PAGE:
Oklahoma law enforcement agencies are looking to Washington for help in a growing problem across the state, illegal cannabis operations.
The state is seeking $4 million in funds. Officials said the money will aid in each step of the long and complicated investigations into illegal growers.
"We know that this is a big problem, it's an emerging problem and so it requires an influx of resources to get after the problem really quickly," said Luke Holland, Chief of Staff for Sen. Jim Inhofe.
In June alone, the Oklahoma Bureau of Narcotics uncovered four illegal marijuana grow operations across the state.
OBN, the Oklahoma Sheriff's Association and U.S. Sen. Inhofe's office are looking to the federal government for aid in the often months long investigations.
"[Illegal operations are] operating on the face value legally. So, they're very in-depth investigations. They're conspiracy investigations, the typical conspiracy investigation is a one-to-two-year investigation," explained OBN's Director Donnie Anderson. "You’ve got to prove that this is black market marijuana."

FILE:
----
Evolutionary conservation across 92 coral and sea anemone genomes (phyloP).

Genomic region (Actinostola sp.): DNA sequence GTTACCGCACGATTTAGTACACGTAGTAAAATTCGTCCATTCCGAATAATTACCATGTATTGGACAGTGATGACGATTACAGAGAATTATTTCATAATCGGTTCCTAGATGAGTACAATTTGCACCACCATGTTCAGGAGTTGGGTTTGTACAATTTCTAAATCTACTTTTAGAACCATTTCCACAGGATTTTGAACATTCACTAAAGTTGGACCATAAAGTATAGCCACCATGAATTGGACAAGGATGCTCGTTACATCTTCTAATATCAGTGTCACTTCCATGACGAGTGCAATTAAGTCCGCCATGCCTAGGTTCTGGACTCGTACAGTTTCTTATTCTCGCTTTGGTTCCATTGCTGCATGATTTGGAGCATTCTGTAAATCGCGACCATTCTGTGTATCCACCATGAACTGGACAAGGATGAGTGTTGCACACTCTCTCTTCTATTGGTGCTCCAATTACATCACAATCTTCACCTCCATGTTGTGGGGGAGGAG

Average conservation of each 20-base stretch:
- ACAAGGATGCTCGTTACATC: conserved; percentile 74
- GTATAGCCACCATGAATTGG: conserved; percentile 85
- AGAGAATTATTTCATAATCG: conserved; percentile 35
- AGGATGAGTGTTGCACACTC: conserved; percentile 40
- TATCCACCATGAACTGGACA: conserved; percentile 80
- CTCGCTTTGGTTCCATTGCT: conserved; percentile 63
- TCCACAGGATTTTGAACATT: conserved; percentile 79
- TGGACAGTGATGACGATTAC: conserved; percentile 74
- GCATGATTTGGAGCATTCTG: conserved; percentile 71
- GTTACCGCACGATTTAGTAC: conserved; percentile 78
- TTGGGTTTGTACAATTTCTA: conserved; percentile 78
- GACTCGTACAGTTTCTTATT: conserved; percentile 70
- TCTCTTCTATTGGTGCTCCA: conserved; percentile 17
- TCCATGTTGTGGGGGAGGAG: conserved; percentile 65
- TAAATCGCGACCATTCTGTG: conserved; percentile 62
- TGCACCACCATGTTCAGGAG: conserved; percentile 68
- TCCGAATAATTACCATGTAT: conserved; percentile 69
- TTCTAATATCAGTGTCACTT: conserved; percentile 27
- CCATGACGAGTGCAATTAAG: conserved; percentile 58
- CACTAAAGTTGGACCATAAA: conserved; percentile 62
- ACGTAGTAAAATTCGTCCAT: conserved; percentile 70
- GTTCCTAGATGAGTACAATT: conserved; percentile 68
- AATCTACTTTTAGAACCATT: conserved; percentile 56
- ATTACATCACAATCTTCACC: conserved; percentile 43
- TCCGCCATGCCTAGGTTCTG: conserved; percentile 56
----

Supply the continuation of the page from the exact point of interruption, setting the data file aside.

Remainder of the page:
Investigators said organized crime syndicates are behind most of the illegal grow operations. They often come from China, Russia, and Mexico.
Illegal grow operations are hot beds for other illegal activity as well, officials said.
"Laundering money, human trafficking, sex trafficking, labor trafficking," said Anderson. "We've seen just a huge influx in ketamine. We've seized over 40 kilos of ketamine."
Some of the illegal crop ends up in dispensaries here in Oklahoma, but most is shipped across state borders and internationally.
The $4 million in aid will also help the arresting agencies serve warrants and raid the sites.
"We the law enforcement is having to harvest this product and it's very grueling, it's very labor intensive, it takes a lot of equipment," said Anderson.
If the request is approved agencies will be able to use the $4 million by early next year.